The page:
After his conviction of Murder in the First Degree of Ova Davis, John Green had few legal options left to prevent him from a public hanging within Cookeville. One of these options was to present an appeal to the Tennessee Supreme Court. Fortunately, the Judge of the Circuit Court granted this request at the end of his trial. His original appeal was scheduled for the First Monday in December. However, for reasons never explicitly stated, the appeal was delayed until the March Term of 1890.

While awaiting his appeal, John was transferred to the Nashville Jail by Sheriff George M. Moore and two deputies. Due to the hostile sentiment in Putnam County, officials feared for his safety. Reporters visited him in his cell and reported that he sat all day long in “listless meditation.” At times he reached up and pulled out wads of his hair, rendering him nearly bald. (FOOTNOTE)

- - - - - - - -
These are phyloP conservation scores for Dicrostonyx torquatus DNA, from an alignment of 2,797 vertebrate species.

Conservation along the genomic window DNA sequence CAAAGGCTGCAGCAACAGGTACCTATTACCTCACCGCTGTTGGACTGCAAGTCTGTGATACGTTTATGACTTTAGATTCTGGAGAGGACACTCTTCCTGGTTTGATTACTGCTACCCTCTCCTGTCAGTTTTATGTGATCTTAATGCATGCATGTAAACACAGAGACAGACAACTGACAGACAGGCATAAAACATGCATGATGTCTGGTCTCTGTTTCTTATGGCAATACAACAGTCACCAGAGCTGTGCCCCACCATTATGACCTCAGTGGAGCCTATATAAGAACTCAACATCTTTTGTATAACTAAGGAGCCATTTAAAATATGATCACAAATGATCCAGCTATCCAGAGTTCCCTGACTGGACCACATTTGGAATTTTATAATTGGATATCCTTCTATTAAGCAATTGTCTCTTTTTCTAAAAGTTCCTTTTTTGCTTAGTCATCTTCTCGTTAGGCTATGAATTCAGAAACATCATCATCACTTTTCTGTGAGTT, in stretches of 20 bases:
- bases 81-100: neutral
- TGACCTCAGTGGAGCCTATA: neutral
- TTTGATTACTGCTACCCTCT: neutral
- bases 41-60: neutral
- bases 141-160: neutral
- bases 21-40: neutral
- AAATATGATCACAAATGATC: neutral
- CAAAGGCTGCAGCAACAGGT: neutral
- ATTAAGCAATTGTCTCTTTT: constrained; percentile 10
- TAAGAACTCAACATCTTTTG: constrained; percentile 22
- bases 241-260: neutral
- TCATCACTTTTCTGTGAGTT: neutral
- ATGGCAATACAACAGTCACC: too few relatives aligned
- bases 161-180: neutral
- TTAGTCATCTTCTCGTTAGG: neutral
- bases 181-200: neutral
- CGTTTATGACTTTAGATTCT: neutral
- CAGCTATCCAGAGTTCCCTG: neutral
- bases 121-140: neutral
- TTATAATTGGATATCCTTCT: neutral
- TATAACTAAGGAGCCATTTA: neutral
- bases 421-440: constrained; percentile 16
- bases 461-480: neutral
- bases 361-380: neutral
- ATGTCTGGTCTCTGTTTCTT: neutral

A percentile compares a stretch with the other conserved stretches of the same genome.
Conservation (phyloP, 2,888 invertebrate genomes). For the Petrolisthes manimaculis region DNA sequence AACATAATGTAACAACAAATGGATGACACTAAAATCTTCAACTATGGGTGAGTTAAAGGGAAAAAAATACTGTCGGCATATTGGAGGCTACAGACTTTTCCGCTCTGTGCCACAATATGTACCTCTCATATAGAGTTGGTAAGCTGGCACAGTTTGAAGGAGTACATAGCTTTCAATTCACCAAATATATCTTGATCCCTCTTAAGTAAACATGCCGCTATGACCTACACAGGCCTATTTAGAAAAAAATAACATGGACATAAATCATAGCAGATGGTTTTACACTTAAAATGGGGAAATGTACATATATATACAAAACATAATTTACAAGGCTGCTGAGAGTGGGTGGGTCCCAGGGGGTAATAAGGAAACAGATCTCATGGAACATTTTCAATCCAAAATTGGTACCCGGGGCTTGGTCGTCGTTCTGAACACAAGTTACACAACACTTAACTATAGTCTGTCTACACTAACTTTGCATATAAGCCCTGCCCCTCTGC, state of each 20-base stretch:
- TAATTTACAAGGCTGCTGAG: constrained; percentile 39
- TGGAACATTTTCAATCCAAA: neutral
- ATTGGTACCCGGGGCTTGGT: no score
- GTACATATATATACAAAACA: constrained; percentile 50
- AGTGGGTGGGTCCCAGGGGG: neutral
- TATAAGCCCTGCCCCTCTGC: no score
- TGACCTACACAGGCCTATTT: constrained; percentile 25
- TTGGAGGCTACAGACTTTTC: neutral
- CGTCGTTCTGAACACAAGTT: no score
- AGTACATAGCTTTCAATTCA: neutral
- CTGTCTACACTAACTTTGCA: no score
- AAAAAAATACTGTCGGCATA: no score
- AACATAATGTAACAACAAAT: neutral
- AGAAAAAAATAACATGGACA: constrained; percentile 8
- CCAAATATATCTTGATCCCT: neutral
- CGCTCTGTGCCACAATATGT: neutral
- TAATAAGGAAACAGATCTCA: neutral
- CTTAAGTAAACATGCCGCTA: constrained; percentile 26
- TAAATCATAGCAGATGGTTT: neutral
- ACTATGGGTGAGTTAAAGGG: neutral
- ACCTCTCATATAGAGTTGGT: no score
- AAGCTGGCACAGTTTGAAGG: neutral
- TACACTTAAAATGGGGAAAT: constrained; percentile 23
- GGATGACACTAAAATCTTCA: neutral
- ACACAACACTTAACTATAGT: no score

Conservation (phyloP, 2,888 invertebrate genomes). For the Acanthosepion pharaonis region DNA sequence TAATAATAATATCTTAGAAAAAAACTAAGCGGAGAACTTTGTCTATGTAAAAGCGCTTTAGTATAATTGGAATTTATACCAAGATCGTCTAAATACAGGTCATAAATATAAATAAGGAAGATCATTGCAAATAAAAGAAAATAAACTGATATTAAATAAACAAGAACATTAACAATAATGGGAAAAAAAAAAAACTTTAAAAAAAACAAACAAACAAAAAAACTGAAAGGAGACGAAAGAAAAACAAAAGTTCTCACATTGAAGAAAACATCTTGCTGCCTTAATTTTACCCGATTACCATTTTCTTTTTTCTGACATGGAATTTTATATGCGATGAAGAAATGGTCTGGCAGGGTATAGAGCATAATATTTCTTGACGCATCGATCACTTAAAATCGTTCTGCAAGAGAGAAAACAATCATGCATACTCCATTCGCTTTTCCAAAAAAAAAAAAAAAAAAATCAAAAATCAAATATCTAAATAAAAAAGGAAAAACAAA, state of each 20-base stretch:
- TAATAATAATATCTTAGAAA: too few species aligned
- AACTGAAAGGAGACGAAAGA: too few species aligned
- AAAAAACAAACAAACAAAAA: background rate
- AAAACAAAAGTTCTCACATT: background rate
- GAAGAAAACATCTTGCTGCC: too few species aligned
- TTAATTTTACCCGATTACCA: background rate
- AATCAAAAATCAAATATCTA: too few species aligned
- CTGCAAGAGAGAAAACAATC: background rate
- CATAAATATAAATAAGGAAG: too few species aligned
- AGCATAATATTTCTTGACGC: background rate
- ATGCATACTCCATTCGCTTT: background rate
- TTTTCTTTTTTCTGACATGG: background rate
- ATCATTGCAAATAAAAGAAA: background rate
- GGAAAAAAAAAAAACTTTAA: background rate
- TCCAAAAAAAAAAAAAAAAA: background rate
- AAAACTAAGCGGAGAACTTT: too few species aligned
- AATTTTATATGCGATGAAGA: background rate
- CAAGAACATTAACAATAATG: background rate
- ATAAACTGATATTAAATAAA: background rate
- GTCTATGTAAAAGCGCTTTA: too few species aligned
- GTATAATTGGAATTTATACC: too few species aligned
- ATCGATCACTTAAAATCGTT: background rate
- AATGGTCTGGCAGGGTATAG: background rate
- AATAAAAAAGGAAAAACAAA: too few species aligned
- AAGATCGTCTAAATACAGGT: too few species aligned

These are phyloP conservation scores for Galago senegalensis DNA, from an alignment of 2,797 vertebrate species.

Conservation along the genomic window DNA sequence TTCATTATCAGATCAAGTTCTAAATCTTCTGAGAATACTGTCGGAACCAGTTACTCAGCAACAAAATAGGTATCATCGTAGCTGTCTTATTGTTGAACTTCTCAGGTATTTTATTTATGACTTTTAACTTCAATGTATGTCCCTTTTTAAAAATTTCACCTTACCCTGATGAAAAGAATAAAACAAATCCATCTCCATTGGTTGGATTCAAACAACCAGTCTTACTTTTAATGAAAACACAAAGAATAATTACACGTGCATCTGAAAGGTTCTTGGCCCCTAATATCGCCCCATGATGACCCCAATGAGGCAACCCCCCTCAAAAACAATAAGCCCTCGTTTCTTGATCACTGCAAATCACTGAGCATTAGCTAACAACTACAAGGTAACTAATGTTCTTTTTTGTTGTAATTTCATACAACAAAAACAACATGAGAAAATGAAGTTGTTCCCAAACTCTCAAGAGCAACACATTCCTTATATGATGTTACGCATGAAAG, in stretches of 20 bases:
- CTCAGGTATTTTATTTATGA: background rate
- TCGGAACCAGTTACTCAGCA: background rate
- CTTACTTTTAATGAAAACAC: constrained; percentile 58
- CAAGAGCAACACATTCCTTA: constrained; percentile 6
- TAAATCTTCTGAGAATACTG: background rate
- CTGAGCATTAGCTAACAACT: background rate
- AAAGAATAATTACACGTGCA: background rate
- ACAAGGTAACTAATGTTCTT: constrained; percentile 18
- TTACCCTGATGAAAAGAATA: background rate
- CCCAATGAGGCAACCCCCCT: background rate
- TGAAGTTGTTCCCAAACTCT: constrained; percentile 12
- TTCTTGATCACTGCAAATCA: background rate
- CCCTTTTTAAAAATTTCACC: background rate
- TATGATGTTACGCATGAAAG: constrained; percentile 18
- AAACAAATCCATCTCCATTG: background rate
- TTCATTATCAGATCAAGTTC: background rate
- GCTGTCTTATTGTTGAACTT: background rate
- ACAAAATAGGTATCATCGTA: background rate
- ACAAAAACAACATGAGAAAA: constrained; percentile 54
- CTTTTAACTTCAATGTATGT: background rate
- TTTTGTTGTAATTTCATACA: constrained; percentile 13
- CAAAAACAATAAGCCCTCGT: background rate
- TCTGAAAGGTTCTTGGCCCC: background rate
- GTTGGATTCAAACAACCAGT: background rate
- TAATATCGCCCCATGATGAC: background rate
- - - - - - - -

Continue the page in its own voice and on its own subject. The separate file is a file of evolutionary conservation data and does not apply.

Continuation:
As his appeal approached, John looked haggard and disheveled. He had ragged whiskers and long unkempt locks of hair stemming from the few hair patches left on his head. The deputies claimed that he was “a terror to all the negroes in the prison.” (FOOTNOTE) Deputy Jailer Newt Grimes took pity on him and trimmed his hair and beard in an effort to make him more presentable before the Tennessee Supreme Court.


On 1 March 1890, the Tennessee Supreme Court heard the Appeal of John W. Green. The State was represented by William T. Smith and Attorney General George W. Pickle. Attorneys for the Defense were George H. Morgan, Arthur St. Clair Colyar Jr., Walton Smith, Alvin W. Boyd, John S. Denton, and Jabez S. Watson. Colyar argued the case before the court. The sitting Justices on the court were Peter Turney, Walter C. Caldwell, David L. Snodgrass, Horace H. Lurton, and William D. Beard.

Colyar argued that although John did not plead insanity, he was most likely insane at the time of the shooting. He cited examples given in the various testimonies from witnesses who had observed his erratic behavior the morning of the shooting.